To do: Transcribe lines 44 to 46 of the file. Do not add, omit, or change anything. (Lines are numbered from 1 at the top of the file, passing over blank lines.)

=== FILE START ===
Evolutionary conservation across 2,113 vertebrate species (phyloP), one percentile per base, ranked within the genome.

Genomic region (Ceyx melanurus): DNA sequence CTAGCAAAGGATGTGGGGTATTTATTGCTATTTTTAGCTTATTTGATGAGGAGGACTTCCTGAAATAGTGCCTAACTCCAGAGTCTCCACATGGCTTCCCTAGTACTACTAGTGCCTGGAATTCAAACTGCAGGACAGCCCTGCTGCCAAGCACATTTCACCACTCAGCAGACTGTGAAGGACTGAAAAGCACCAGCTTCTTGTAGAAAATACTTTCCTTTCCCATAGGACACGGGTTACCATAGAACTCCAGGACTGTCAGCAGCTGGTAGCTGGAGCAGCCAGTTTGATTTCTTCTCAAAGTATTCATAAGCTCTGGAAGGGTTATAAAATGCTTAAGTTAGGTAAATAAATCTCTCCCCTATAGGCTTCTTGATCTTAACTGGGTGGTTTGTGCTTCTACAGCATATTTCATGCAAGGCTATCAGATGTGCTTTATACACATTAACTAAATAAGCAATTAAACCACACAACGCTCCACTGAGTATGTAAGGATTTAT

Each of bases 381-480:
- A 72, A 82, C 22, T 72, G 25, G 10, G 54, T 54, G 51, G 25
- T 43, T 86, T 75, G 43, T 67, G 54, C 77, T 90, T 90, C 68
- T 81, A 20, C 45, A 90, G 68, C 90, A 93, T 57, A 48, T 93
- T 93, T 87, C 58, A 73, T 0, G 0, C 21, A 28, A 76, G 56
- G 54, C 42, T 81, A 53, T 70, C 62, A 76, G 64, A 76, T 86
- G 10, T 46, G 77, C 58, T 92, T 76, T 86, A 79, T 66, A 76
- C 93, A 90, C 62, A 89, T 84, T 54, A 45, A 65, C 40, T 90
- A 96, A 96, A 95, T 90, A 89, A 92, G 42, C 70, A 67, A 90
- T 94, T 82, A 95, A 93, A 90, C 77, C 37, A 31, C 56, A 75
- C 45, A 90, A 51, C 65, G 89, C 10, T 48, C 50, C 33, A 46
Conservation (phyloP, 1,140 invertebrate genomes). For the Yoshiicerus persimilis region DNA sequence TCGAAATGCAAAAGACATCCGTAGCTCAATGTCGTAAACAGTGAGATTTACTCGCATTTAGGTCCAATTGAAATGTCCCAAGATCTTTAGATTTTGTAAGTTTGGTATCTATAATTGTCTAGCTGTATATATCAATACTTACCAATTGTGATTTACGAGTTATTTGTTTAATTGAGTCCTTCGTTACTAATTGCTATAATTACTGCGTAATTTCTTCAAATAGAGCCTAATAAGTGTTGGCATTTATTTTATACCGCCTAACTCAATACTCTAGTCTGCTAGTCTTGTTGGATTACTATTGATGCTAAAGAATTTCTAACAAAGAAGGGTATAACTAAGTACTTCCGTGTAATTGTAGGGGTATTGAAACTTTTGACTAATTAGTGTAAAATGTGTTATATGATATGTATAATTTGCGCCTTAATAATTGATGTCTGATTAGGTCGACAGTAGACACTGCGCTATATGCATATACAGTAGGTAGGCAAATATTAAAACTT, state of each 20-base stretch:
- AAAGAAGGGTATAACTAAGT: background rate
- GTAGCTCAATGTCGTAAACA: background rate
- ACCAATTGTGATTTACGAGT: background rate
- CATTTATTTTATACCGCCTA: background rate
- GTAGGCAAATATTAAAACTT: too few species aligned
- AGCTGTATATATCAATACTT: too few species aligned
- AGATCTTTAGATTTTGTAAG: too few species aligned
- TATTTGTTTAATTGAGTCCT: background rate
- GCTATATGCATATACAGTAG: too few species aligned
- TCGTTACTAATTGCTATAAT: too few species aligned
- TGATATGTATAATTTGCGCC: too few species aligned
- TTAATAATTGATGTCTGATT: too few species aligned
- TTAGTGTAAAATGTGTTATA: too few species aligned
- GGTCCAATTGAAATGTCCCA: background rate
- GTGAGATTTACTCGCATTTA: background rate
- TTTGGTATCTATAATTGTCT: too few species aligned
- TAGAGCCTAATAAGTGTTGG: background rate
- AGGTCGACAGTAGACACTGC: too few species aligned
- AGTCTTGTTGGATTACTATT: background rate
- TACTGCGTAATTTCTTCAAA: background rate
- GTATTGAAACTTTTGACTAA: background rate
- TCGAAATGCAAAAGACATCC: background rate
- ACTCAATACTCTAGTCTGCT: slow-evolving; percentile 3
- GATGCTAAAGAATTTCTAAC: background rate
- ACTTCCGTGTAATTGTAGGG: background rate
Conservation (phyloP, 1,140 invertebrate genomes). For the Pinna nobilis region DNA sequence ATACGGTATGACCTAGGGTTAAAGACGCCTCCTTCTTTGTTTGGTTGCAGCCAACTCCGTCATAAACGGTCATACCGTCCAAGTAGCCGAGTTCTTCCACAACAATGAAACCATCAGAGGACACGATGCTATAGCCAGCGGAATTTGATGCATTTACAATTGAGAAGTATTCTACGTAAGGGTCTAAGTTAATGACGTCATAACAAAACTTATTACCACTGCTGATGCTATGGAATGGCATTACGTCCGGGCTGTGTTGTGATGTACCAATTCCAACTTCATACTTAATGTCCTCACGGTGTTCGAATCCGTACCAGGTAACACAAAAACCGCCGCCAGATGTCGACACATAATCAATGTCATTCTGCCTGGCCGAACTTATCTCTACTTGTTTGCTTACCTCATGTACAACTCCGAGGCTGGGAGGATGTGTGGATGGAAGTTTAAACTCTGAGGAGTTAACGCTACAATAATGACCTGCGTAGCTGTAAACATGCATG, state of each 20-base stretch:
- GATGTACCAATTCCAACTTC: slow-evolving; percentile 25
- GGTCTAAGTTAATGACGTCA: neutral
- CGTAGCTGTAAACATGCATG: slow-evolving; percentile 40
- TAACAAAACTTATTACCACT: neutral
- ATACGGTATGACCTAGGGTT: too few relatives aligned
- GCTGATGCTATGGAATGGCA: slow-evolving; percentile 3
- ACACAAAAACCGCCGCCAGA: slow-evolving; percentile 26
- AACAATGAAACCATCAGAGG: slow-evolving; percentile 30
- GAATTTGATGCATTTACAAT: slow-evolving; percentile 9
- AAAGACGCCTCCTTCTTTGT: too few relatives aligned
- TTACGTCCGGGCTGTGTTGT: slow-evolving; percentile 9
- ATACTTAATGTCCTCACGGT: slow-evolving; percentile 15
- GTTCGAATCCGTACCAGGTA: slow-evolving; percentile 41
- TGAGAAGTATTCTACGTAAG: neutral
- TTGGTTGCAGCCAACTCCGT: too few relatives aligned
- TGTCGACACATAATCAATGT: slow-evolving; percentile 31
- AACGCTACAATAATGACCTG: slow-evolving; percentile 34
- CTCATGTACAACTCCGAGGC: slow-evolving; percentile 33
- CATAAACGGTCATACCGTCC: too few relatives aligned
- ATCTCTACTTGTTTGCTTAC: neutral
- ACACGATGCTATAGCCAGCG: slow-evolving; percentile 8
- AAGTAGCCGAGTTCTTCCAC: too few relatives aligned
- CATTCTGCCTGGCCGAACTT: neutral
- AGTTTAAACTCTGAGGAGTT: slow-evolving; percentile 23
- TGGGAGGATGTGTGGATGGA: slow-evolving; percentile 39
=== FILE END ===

- TAACAAAACTTATTACCACT: neutral
- ATACGGTATGACCTAGGGTT: too few relatives aligned
- GCTGATGCTATGGAATGGCA: slow-evolving; percentile 3